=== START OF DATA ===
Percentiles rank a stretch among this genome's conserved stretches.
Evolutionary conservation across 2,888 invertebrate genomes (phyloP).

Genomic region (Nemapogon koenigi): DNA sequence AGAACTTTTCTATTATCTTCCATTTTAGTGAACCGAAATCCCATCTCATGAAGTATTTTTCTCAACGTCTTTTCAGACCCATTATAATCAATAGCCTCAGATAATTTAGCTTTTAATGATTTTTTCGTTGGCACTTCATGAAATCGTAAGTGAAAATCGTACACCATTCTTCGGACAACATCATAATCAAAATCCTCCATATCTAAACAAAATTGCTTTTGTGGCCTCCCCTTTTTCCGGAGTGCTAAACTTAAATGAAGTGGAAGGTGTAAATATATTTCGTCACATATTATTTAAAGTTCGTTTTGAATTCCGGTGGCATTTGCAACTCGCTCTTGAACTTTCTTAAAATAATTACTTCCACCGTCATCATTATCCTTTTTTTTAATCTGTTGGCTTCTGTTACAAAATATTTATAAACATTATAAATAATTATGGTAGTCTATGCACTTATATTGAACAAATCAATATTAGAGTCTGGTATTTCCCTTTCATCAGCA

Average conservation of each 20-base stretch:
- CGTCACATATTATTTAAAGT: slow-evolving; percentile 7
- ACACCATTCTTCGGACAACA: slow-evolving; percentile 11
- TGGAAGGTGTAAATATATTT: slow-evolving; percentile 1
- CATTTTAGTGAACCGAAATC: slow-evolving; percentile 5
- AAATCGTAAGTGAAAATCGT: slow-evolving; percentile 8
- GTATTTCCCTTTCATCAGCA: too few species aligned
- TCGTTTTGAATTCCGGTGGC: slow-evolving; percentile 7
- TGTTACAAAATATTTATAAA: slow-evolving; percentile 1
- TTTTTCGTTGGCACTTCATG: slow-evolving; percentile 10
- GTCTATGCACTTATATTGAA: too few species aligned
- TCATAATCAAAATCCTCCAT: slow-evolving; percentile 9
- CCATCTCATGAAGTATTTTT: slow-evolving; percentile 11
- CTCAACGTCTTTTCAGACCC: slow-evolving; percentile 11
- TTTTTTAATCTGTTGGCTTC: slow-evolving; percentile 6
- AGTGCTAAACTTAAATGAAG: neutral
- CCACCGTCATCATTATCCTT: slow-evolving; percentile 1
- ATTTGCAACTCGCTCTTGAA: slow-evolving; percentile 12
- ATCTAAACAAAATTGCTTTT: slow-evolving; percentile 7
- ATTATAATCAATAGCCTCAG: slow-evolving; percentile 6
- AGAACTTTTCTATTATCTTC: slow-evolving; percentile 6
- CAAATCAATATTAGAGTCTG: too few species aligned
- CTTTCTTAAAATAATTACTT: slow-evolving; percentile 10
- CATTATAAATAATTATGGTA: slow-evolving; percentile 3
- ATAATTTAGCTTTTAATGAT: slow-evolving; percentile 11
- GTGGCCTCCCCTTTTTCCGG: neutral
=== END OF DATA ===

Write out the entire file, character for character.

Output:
Percentiles rank a stretch among this genome's conserved stretches.
Evolutionary conservation across 2,888 invertebrate genomes (phyloP).

Genomic region (Nemapogon koenigi): DNA sequence AGAACTTTTCTATTATCTTCCATTTTAGTGAACCGAAATCCCATCTCATGAAGTATTTTTCTCAACGTCTTTTCAGACCCATTATAATCAATAGCCTCAGATAATTTAGCTTTTAATGATTTTTTCGTTGGCACTTCATGAAATCGTAAGTGAAAATCGTACACCATTCTTCGGACAACATCATAATCAAAATCCTCCATATCTAAACAAAATTGCTTTTGTGGCCTCCCCTTTTTCCGGAGTGCTAAACTTAAATGAAGTGGAAGGTGTAAATATATTTCGTCACATATTATTTAAAGTTCGTTTTGAATTCCGGTGGCATTTGCAACTCGCTCTTGAACTTTCTTAAAATAATTACTTCCACCGTCATCATTATCCTTTTTTTTAATCTGTTGGCTTCTGTTACAAAATATTTATAAACATTATAAATAATTATGGTAGTCTATGCACTTATATTGAACAAATCAATATTAGAGTCTGGTATTTCCCTTTCATCAGCA

Average conservation of each 20-base stretch:
- CGTCACATATTATTTAAAGT: slow-evolving; percentile 7
- ACACCATTCTTCGGACAACA: slow-evolving; percentile 11
- TGGAAGGTGTAAATATATTT: slow-evolving; percentile 1
- CATTTTAGTGAACCGAAATC: slow-evolving; percentile 5
- AAATCGTAAGTGAAAATCGT: slow-evolving; percentile 8
- GTATTTCCCTTTCATCAGCA: too few species aligned
- TCGTTTTGAATTCCGGTGGC: slow-evolving; percentile 7
- TGTTACAAAATATTTATAAA: slow-evolving; percentile 1
- TTTTTCGTTGGCACTTCATG: slow-evolving; percentile 10
- GTCTATGCACTTATATTGAA: too few species aligned
- TCATAATCAAAATCCTCCAT: slow-evolving; percentile 9
- CCATCTCATGAAGTATTTTT: slow-evolving; percentile 11
- CTCAACGTCTTTTCAGACCC: slow-evolving; percentile 11
- TTTTTTAATCTGTTGGCTTC: slow-evolving; percentile 6
- AGTGCTAAACTTAAATGAAG: neutral
- CCACCGTCATCATTATCCTT: slow-evolving; percentile 1
- ATTTGCAACTCGCTCTTGAA: slow-evolving; percentile 12
- ATCTAAACAAAATTGCTTTT: slow-evolving; percentile 7
- ATTATAATCAATAGCCTCAG: slow-evolving; percentile 6
- AGAACTTTTCTATTATCTTC: slow-evolving; percentile 6
- CAAATCAATATTAGAGTCTG: too few species aligned
- CTTTCTTAAAATAATTACTT: slow-evolving; percentile 10
- CATTATAAATAATTATGGTA: slow-evolving; percentile 3
- ATAATTTAGCTTTTAATGAT: slow-evolving; percentile 11
- GTGGCCTCCCCTTTTTCCGG: neutral